in his Lives of the Poets. His Pastorals and some other
poems were collected into a volume in 1749. The Pastorals
are said to have been written when Phillips was at St. John's

1 William Adams was the eldest son of Alderman John Adams of Shrewsbury.
He was baptised at St. Chad's on September 3rd, 1706, was admitted at
Pembroke College, Oxford, in 1719, and graduated B.A. in 1723, M.A. in 1727,
and B.D. and D.D. in 1756. From 1731 to 1775 he hel( i the curacy of St.
Chad's, in Shrewsbury, and in 1755 he was made Rector of Cound, Shropshire.
He is described in the register of Shrewsbury School library, to which he was a
benefactor in 1738, as a former scholar. Dr. Adams is said to have written the
first reply to HUME'S Essay on Miracles. He died in 1789. (OWEN and BLAKE-
WAY ; BOSWELL'S Life of Johnson ; Diet, of Nat. Biog.) Dr. Samuel Parr says
of Dr. Adams that he united the " learning of a scholar, the accomplishments of a
gentleman, and the piety of a Christian." (NlCHOL's Literary Illustrations^ vol. v.)

2 Ambrose Phillips , son of Mr. Ambrose Phillips, a draper of Shrewsbury, was
baptised at St. Alkmond's October 9th, 1674. He was admitted subsizar of
St. John's on June i$th, 1693, at the age of eighteen, and was elected fellow in
1699. (See OWEN and BLAKEWAY, BAKER'S Hist, of St. John's College, and
Diet, of Nat. Biog.)


College, Cambridge, where he graduated B.A. in 1696 and
M.A. in 1700. His Epistle to the Earl of Dorset, written at
Copenhagen in 1709, was praised highly by Steele as a
" winter piece " ; but more recently Mr. Gosse has described
it as " frigid and ephemeral." The Odes to Children, on the
other hand, Mr. Gosse thinks " charming."

In 1724 Phillips accompanied his friend Boulter, who had
been made Archbishop of Armagh, to Ireland, where he
acted for a time as his secretary. He represented Armagh in
the Irish Parliament of 1725, and in 1733 was made Judge of
the Prerogative Court.

In 1721 he was a benefactor to Shrewsbury School library.
He is described in the register as fellow of St. John's College
and formerly a scholar of Shrewsbury School.

Dr. John Taylor 1 was grandson of the Rev. John Taylor,
who was third master at Shrewsbury School from 1659 to
1688. He was baptised at St. Alkmond's June 2Oth, 1704.
His father was a barber, and he himself was intended to
follow the same occupation. But his early passion for books
brought him under the notice of Mr. Edward Owen, of
Condover Hall, who assisted in sending him to St. John's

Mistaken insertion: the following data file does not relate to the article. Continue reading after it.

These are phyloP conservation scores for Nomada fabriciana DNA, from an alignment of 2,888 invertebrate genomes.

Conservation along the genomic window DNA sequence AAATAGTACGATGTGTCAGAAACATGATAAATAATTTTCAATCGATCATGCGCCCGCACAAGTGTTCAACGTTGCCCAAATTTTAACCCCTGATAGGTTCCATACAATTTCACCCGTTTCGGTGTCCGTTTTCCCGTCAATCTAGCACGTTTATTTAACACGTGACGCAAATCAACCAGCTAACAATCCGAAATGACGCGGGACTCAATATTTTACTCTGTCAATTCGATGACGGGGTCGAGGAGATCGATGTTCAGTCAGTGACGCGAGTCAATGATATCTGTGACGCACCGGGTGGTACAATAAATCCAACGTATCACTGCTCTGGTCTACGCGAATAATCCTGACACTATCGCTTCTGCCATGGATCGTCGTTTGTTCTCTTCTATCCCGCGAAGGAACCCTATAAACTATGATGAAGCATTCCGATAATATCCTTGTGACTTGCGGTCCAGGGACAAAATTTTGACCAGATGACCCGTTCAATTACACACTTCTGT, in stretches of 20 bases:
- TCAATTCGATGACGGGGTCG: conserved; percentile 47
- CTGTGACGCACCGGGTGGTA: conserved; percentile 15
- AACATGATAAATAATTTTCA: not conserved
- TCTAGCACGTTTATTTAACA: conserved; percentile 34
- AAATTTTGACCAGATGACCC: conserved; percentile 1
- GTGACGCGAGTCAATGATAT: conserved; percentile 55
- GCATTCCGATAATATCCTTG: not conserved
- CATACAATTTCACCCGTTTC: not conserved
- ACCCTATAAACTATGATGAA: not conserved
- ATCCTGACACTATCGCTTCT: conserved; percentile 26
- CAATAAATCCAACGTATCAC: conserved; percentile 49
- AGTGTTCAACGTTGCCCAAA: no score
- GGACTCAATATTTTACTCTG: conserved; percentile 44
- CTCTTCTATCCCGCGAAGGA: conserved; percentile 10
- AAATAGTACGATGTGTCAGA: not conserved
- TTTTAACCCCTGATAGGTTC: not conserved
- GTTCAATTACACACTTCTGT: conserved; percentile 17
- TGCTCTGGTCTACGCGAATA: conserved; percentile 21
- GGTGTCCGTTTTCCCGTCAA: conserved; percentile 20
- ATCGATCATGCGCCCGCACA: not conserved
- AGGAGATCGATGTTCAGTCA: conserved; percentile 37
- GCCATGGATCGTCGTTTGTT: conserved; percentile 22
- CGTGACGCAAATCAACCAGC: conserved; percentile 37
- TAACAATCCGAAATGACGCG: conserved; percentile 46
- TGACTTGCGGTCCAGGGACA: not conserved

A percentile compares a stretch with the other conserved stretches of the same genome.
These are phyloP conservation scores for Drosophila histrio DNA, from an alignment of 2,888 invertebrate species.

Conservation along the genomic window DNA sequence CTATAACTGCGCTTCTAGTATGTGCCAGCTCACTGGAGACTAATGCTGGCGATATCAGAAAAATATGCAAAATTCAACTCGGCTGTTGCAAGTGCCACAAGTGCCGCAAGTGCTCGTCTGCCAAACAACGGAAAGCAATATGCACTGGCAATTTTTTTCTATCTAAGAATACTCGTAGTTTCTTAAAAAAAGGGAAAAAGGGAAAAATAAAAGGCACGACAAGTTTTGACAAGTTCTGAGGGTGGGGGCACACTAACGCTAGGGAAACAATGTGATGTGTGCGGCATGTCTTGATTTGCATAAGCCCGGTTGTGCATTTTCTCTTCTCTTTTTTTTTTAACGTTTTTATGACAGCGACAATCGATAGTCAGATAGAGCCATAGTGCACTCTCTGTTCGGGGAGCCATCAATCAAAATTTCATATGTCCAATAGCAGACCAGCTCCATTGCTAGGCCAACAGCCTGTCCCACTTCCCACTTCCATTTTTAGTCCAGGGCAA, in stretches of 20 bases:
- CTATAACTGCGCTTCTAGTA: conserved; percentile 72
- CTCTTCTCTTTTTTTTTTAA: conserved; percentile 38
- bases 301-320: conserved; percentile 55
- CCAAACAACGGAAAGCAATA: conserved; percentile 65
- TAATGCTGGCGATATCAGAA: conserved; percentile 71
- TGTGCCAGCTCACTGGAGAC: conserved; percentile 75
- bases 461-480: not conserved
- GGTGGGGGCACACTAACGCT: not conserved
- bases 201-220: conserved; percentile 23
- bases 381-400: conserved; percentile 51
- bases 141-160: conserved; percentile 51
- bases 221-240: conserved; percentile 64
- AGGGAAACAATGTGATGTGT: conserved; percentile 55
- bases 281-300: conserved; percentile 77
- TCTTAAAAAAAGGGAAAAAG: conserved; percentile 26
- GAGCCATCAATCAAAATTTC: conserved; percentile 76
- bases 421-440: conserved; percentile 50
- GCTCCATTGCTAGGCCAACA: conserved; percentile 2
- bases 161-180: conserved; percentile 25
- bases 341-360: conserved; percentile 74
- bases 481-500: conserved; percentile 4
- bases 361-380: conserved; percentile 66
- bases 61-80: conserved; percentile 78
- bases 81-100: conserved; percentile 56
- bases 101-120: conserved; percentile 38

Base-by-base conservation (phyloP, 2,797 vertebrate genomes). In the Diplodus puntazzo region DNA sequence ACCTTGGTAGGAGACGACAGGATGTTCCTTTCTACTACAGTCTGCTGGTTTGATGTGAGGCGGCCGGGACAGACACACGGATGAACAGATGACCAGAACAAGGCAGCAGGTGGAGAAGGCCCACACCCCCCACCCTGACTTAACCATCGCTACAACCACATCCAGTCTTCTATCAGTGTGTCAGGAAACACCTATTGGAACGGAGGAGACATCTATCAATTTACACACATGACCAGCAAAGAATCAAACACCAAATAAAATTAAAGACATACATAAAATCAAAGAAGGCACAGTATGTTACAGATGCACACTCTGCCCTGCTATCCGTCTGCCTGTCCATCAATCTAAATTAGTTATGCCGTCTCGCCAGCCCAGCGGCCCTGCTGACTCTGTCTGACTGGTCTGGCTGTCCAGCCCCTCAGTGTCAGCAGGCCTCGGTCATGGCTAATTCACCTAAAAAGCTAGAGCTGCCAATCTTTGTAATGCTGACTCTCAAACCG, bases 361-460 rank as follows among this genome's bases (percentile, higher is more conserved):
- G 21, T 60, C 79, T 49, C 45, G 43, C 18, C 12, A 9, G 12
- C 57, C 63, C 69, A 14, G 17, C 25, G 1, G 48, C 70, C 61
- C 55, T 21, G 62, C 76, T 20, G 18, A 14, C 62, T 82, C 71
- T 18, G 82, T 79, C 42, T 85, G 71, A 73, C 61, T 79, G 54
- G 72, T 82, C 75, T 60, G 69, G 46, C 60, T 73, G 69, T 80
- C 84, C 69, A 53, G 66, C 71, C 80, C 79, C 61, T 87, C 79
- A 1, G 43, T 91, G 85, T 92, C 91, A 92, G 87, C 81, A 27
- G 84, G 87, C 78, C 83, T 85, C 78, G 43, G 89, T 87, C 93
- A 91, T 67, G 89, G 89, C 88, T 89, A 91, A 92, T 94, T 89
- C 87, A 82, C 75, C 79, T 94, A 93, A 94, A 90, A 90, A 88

College, Cambridge, where he graduated B.A. in 1724, M.A.
in 1728, and LL.D. in 1740. In due course he was made
fellow and tutor of his college. In 1732 he was elected
librarian, and in 1734 registrary of the university. He is
called in the register of benefactors to Shrewsbury School
library " a former scholar."

Among his works were editions of Lysias and Demosthenes
and The Elements of Civil Law. He died April I4th, 1766,
leaving most of his valuable library to Shrewsbury School.

1 Dr. Taylor, after leaving Cambridge, practised for a few years as an advocate
at Doctors' Commons. In 1744 he was made Chancellor of Lincoln, but he did
not take holy orders for some time after this. He is said to have forfeited Mr.
Edward Owen's favour by refusing to drink a Jacobite toast. In March, 1754,
he was in residence at St. John's College, Cambridge, as tutor to Mr. Thynne.
It was of him that Johnson once said, " Demosthenes Taylor is the most silent
man, the merest statue of a man that I have ever seen. I have dined in company
with him, and all he said during the whole time was ' Richard.' " (See NICHOL'S
Literary Anecdotes, vol. iv. ; OWEN and BLAKEWAY'S History of Shrewsbury;
BAKER'S Hist, o/ St. John's College ; and BOSWELL'S Life of Johnson.}


A dispute which had been carried on for many years
between the school trustees and Mr. Daniel Wycharley, of
Clive, in Shropshire, as to the amount of stipend to be paid
to the curate of Clive, was finally settled in 1695, during
Mr. Lloyd's head-mastership.

During the closing years of the Commonwealth, Mr.
Wycharley 1 had instituted a suit in Chancery against the
school trustees with the view of obtaining an increase of
the curate's stipend, and for something like nine years,
while the case was still undecided, he refused to pay any
tithes for his Clive property. The suit was ultimately
dismissed with costs. But in 1662 the Commissioners
for enforcing the Act of Uniformity in Shropshire issued
an order that the stipend of the curate of Clive should
be raised from $ to 10. The master and seniors of

1 Mr. Daniel Wycharley was eldest son of Mr. Daniel Wycharley, of the Clive,
Salop, who mortgaged his Clive estate to Mr. Gardner, of Sansaw. Gough
describes the father as a spare, lean person, always in strife and greatly in debt.
The son, he adds, was "well educated and bred to the law." He was entered in